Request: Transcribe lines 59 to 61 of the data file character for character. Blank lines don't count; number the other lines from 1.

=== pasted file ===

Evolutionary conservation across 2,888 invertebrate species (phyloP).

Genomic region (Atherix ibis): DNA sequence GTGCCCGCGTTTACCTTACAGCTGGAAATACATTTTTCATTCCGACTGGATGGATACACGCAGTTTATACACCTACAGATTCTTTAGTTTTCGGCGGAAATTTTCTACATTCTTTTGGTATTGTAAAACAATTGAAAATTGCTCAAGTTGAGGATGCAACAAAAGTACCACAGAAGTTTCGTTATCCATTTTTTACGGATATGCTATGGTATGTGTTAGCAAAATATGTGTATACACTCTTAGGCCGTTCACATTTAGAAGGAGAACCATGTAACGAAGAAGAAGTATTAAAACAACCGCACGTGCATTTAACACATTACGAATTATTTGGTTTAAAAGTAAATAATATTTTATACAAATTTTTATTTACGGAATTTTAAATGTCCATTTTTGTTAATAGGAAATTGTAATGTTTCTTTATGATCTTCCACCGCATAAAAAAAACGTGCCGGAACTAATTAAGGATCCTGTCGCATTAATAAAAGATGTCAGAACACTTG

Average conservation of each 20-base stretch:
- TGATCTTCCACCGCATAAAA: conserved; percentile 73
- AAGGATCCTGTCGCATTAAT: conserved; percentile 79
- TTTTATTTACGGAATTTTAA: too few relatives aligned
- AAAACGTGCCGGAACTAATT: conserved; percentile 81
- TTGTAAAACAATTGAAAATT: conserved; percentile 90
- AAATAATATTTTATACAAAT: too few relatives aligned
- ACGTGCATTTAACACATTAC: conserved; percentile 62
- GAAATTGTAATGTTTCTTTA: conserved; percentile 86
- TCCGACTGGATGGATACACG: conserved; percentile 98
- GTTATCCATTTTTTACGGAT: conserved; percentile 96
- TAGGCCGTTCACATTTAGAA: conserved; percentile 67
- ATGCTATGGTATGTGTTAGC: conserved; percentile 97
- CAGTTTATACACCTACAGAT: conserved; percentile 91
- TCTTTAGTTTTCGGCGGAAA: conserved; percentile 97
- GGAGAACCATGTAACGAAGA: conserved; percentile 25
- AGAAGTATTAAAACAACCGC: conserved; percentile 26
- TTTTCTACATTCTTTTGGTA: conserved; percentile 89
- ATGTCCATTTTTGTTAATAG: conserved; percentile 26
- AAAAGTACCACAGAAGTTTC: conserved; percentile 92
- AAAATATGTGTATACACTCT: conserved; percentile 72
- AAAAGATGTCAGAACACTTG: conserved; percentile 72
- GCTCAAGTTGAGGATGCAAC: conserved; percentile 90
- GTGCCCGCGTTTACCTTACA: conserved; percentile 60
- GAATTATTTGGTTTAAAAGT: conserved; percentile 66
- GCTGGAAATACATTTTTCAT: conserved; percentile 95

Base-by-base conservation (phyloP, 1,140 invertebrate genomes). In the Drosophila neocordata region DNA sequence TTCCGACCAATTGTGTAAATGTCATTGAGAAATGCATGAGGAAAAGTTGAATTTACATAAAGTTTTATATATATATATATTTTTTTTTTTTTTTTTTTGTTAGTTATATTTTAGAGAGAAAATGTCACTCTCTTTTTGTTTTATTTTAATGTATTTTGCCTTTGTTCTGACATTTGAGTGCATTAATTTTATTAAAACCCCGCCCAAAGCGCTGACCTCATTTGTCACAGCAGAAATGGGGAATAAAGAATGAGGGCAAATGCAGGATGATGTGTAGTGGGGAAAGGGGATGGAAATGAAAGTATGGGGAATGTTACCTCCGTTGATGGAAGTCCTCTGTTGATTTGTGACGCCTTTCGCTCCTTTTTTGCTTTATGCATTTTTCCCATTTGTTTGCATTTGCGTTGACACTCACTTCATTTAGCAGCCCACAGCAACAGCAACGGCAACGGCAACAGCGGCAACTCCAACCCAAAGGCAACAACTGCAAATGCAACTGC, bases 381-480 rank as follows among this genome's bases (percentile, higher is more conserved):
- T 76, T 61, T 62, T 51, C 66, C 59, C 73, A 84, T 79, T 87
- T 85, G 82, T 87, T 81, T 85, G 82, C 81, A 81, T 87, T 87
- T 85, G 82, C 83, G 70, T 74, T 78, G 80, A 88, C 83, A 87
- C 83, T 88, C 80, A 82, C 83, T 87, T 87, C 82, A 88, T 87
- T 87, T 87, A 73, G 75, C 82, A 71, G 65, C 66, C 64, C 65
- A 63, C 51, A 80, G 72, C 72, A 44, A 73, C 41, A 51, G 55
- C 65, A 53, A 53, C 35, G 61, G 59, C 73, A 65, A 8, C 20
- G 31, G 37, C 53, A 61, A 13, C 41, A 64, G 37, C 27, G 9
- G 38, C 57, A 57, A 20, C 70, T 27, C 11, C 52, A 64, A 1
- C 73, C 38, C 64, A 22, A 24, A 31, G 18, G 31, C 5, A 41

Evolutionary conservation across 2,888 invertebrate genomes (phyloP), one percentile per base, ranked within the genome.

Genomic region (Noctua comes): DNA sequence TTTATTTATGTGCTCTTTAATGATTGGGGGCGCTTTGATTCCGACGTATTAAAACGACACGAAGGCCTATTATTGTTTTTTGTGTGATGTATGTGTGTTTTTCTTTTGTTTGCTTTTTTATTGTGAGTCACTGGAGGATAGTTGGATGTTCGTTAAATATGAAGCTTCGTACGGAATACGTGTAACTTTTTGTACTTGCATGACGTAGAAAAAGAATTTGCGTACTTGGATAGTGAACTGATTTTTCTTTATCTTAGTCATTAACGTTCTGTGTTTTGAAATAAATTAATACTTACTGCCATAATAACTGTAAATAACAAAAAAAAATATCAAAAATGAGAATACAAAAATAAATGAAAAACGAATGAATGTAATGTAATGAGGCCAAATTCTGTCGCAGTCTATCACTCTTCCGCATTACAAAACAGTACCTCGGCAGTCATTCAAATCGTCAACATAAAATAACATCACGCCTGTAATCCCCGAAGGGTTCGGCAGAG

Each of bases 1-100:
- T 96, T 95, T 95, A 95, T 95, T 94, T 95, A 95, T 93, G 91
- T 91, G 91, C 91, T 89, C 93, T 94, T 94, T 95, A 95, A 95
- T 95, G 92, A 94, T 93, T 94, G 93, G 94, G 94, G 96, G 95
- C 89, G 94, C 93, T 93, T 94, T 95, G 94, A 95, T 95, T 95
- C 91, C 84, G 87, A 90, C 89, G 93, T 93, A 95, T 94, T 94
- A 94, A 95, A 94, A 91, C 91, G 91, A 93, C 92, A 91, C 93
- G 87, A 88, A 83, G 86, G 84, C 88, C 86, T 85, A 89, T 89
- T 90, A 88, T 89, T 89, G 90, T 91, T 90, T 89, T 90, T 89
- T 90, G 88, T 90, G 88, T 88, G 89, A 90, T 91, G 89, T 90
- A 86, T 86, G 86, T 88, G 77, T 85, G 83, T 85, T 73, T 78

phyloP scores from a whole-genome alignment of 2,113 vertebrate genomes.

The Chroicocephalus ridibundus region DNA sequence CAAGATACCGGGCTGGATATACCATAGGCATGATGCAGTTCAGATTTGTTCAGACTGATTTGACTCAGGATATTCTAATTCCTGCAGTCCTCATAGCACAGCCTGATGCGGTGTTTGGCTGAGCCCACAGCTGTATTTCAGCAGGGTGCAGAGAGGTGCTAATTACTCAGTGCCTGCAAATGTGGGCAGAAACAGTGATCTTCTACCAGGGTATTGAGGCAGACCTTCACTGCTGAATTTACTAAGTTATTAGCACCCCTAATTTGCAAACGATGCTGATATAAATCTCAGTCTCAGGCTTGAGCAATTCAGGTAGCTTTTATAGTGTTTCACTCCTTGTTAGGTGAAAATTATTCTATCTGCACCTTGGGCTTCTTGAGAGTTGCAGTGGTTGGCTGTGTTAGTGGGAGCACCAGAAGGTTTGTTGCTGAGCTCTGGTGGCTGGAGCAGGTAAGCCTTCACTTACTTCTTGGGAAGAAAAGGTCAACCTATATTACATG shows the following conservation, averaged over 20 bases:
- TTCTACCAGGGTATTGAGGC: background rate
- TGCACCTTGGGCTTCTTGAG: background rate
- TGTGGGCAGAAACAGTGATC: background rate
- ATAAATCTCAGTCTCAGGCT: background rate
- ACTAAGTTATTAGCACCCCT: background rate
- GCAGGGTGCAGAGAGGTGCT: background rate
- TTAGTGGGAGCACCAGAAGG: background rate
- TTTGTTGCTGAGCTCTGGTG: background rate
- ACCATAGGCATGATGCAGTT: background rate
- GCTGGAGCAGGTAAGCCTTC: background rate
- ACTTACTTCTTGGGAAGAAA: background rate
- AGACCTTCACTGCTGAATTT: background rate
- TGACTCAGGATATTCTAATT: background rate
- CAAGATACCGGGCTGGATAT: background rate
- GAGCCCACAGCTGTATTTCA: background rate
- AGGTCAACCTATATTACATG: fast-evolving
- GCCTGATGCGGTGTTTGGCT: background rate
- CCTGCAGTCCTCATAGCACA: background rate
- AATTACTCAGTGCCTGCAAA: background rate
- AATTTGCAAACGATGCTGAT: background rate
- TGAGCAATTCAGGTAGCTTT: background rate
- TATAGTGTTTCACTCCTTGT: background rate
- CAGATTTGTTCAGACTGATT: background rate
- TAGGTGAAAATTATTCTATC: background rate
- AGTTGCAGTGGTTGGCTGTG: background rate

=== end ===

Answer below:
- ACTAAGTTATTAGCACCCCT: background rate
- GCAGGGTGCAGAGAGGTGCT: background rate
- TTAGTGGGAGCACCAGAAGG: background rate